County revisits school naming

Surge in construction leads to review of policy for first time in 30 years

February 09, 2005|By Sara Neufeld | Sara Neufeld,SUN STAFF

With two new schools under construction and the community calling for more, the Baltimore County school board revisited its policy on how schools are named last night for the first time in more than three decades.

The biggest proposed change: Schools could be named after people, as long as they are dead and contributed significantly to the county, the state or the country. Board members debated the merits of naming schools after living people.

They could also continue to be named after communities, subdivisions, streets, landmarks or other indicators of their geography.

The revised naming policy is scheduled for a board vote March 8. It would apply to the new -- tentatively named -- Woodholme Elementary and Windsor Mill Middle schools, which are under construction.

Under the proposed policy, the principal of a new school would recommend a name to the area executive director, who would submit the recommendation to the school board.

Scott Gehring, who as executive director of northwest-area schools has overseen the most new school openings in recent years, said he expects Woodholme will keep its name after the proposed process.

Most county schools are named after their surrounding communities or streets. Exceptions include General John Stricker Middle School and Powhatan Elementary, named after an Indian chief.

The school board hasn't revisited the topic since it issued a policy in 1969, Gehring said, because it's been decades since it's had to build many schools. Construction of Dogwood and New Town elementary schools and New Town High School changed that.

Now, district officials are exploring options for another elementary school to relieve overcrowding in the northwest area, and community activists are calling for the construction of a high school in the Perry Hall area.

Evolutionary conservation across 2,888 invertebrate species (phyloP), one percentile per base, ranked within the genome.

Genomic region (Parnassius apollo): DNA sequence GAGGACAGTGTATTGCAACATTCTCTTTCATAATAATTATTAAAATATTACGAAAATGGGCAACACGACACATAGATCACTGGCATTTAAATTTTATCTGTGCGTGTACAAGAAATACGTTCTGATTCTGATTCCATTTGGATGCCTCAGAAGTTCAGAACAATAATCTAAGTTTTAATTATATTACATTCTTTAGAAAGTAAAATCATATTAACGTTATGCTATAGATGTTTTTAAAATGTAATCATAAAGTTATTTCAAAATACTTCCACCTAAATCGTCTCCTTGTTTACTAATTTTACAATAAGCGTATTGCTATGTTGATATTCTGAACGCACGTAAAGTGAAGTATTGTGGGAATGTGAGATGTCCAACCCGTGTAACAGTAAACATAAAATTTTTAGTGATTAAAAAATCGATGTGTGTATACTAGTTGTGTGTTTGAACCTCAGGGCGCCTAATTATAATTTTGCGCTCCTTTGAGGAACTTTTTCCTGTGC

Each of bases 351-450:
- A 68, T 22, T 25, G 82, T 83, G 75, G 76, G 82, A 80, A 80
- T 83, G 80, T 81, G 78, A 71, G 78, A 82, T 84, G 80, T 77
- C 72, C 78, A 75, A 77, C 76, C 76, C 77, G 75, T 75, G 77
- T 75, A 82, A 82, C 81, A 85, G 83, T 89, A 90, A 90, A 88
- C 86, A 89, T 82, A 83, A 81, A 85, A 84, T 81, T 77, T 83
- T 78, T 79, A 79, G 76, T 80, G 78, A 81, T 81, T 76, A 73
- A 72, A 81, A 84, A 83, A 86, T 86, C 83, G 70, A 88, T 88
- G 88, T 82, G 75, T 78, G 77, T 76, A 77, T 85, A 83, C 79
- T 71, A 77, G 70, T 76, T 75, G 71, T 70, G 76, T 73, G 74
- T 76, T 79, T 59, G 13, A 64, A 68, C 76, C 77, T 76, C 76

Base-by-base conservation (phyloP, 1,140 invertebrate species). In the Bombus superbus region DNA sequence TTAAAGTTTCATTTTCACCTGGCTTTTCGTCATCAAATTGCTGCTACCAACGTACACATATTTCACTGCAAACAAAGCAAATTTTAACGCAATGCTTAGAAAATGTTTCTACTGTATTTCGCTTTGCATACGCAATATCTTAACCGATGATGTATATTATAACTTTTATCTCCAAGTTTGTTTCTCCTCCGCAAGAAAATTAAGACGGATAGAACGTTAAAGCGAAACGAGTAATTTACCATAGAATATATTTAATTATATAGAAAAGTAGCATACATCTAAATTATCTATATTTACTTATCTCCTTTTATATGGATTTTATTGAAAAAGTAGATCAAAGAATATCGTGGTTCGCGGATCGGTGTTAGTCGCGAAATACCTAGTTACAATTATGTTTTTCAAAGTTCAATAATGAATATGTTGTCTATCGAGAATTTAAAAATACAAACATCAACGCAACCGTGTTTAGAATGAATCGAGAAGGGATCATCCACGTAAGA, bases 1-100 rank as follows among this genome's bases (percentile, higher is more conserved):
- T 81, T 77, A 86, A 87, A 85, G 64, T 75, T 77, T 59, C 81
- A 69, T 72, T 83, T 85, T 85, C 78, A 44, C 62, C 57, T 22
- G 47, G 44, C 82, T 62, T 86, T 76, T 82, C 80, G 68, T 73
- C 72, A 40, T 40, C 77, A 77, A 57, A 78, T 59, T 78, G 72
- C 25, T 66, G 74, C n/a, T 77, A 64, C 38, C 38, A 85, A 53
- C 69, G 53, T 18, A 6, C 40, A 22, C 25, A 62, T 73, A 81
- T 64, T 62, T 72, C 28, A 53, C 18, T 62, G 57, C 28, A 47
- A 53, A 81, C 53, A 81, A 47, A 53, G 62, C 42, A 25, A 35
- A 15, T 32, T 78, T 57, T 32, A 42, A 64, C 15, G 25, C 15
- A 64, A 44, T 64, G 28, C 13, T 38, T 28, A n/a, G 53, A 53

The board is also reviewing its policies governing donations for capital projects and how they are named. Gymnasiums, stadiums and other parts of schools could be named for businesses, foundations, community organizations and people who are dead.

A new policy would prohibit donations for capital projects that could create a conflict of interest, such as a company donating in hopes of securing a contract.

Also last night, the board approved a change to its student behavior policies so that expulsion is no longer the mandatory punishment for certain offenses such as possession of alcohol or a knife.

The change gives administrators the option of assigning students to alternative programs instead of expelling them, particularly in cases involving first-time offenders. But in response to concerns from board members and the public, the board kept expulsion mandatory for the most severe offenses: arson, assault or battery of a staff member, distribution or sale of drugs, sexual assault and use of a firearm or other weapon.

In another matter, Jan Thomas, operating budget chair of the county PTA Council, told the board that she is disturbed by a recent trend of school business conducted privately. She noted major curriculum contracts approved without public discussion at board meetings and the few questions asked at the board's budget work session this month. The session lasted about an hour, and one board member said many questions had been answered in advance.

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